Estate near London’s Olympic Stadium. Source: Newham
On Oct. 25, University
College London (U.C.L.) announced
that it had gained permission to proceed with a £1 billion plan to build a new
campus in Stratford, home to the 2012 Olympic Games. This decision comes at the
end of a summer of protests, official consultations and public meetings in
opposition to the plans.
protest their university’s plans for the Carpenters Estate. Source: Demotix
The new campus will built on the Carpenters
Estate, not far from
the Olympics site. UCL management and the Newham Council see this plan as an
opportunity to “regenerate” blighted East London, promising to create 3,300
new jobs. For local
residents, however, the plans mean loss of their life-long homes and community.
In a short video for The
resident Mary Finch deplores the legacy of the Olympics: “I think that the
Olympics has lost me my home.”
A resident of the estate for the past 40 years, she is not keen to go. “I
think they’re gonna have to come in here and drag me out. Why should somebody
be able to force you out of your home? A home that’s got nothing wrong with it,
that’s standing solid? I do not want to go.”
Her criticism speaks directly to the now-common narrative of failed utopia used
by council authorities to justify regeneration plans marked by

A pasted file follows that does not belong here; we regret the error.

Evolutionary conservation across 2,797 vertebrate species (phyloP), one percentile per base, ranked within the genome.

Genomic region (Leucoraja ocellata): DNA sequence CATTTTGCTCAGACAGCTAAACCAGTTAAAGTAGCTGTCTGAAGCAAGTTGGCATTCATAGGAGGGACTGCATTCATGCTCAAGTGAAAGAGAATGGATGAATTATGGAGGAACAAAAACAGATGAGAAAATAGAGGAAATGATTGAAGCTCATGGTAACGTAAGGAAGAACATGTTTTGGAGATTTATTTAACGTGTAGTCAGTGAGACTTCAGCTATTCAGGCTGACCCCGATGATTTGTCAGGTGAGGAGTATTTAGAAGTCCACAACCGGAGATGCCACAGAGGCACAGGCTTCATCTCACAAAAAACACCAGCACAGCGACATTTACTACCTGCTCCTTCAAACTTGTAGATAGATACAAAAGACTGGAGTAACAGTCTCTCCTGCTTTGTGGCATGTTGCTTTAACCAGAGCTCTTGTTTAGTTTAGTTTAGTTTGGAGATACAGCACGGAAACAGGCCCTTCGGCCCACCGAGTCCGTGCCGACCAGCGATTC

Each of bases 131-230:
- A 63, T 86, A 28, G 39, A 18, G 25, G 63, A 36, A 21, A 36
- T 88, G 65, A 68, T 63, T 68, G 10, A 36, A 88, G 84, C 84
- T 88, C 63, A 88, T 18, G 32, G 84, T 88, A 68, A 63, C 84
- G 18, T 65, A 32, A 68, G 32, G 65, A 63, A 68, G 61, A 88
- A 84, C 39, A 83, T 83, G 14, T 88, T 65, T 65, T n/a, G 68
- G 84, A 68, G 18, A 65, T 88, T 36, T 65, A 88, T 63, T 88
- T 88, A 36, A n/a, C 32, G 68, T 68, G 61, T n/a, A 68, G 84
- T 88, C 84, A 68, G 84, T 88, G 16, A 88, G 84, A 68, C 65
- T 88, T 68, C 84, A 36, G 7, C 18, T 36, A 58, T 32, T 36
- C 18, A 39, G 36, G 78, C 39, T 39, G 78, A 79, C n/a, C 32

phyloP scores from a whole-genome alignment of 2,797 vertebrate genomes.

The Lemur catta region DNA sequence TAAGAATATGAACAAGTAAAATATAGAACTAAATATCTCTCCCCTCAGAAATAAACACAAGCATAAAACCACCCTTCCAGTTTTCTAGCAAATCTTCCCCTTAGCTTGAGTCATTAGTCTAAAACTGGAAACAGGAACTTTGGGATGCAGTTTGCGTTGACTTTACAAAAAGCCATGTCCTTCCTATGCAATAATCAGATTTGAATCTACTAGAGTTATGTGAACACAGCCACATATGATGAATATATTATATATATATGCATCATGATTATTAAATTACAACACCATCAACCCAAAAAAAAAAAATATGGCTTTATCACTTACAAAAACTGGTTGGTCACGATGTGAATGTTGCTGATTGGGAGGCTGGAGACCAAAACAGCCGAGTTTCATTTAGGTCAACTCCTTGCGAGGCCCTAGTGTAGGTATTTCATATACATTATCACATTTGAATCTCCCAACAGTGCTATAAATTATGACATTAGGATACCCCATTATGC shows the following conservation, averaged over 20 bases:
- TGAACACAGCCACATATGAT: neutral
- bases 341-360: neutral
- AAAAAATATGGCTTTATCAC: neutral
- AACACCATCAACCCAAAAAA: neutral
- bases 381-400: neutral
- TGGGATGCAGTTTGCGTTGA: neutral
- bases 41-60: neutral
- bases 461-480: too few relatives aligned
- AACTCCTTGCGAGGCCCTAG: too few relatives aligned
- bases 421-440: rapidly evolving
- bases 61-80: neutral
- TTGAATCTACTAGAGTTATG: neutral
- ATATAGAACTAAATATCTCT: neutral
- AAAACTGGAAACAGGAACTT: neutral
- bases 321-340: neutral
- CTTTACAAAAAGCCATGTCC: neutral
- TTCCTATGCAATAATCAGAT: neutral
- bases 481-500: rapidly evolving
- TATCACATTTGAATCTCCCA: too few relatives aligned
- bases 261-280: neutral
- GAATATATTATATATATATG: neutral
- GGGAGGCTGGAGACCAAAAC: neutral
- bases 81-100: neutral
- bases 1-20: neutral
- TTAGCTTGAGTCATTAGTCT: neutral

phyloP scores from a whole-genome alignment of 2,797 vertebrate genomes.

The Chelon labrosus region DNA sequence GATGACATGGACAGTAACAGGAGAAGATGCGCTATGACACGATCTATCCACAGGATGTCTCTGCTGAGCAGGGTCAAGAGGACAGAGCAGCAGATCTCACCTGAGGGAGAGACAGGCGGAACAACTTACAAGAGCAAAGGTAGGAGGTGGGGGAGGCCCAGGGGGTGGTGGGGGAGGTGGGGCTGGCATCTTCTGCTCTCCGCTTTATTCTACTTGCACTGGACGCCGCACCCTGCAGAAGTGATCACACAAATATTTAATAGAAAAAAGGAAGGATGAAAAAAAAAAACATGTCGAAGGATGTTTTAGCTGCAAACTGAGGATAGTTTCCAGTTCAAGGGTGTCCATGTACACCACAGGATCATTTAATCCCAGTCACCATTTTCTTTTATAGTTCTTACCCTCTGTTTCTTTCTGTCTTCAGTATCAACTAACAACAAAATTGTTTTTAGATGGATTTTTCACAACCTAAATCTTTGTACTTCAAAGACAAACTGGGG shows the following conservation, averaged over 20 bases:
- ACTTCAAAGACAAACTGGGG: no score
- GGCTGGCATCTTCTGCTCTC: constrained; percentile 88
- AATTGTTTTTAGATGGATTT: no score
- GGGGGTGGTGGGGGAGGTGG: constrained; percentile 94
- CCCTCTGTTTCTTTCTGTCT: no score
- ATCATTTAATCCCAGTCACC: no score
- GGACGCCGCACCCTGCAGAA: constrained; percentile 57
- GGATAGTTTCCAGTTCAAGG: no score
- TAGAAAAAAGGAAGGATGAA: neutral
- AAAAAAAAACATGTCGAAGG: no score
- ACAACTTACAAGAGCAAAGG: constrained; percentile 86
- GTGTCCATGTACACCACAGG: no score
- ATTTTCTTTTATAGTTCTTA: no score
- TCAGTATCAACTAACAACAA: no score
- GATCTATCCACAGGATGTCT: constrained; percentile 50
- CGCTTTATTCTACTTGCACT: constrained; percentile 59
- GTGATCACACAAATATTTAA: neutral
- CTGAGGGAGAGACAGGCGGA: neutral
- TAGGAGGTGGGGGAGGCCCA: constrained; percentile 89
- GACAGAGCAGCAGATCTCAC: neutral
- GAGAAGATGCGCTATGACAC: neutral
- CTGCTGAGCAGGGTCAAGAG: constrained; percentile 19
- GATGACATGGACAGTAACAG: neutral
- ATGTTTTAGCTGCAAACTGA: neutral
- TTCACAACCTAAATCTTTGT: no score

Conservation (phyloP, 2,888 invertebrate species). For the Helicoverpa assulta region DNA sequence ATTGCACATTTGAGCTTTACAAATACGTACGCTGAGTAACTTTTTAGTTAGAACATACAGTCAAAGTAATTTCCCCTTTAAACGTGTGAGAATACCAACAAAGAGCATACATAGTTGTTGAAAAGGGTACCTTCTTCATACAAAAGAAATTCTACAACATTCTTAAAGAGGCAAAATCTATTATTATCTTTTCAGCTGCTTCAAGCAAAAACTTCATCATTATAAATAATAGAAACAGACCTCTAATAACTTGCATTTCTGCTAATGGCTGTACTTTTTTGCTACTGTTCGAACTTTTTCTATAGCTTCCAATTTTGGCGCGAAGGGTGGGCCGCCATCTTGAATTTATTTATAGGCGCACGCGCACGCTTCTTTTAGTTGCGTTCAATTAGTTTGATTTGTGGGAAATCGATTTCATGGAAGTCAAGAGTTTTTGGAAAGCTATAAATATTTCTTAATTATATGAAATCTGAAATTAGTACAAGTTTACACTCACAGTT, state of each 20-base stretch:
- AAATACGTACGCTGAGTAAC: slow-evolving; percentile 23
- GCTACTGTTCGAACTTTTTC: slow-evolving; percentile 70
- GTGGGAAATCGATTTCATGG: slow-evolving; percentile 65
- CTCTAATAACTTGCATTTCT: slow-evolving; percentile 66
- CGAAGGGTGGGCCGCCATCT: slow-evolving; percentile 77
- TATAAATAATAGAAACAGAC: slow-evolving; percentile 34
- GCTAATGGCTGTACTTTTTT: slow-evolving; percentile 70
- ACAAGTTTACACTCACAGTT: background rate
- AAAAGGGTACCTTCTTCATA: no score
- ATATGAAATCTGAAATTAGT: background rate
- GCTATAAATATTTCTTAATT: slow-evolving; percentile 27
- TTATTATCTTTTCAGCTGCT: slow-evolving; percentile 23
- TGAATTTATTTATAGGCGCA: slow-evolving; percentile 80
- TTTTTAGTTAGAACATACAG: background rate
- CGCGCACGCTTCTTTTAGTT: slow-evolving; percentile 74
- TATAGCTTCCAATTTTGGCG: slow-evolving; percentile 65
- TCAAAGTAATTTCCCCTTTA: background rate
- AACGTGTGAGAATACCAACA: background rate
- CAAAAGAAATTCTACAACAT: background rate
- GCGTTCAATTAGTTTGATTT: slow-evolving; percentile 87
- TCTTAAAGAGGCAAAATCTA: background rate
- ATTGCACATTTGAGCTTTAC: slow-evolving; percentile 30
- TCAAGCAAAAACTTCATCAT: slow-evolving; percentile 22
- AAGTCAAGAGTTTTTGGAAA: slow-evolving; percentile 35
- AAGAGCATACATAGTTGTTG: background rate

“decanting” and demolishing. Once removed from their homes, estate
residents have little guarantee of return or access to affordable housing
elsewhere, as social housing in London is quickly disappearing.
Fran, a resident
of Carpenters Estate, in her home. Source: Flickr
At a recent meeting on Oct. 31, UCL faculty and students came together to
support the residents at Carpenters. Discussions revolved around what the role
of universities should be in urban regeneration. An overwhelming majority of
students and alumni pledged to boycott the new campus plans. The UCL Urban Laboratory released a statement asserting that
“ethical urban regeneration is only possible if community led.” So
far, residents of Carpenters Estate have fully rejected the university’s plans.
Many insist that they are not opposed to regeneration per se, only to losing
their homes in the process.
Estate, Orbit Tower and the Olympic Stadium. Source: Amanda
Speaking in front of a full auditorium, Michael Edwards, a professor at The Bartlett School of
Planning, deplored the fact that university management had not consulted its
own academic body. Stressing the loss of social housing in London, he urged all
those involved to consider the implications of a “university-led community
called for an open debate on the proposed plans.
On Nov. 28, UCL students occupied the university’s Garden Room. Discussions at
the occupation increasingly referred to the link between student debt, growing
speculation on the student housing market and acts of displacement such as the
new campus plan.
This most recent episode in the ongoing gentrification of London brings up
important questions about the university’s role in urban renewal and its
responsibilities to the city as a whole.
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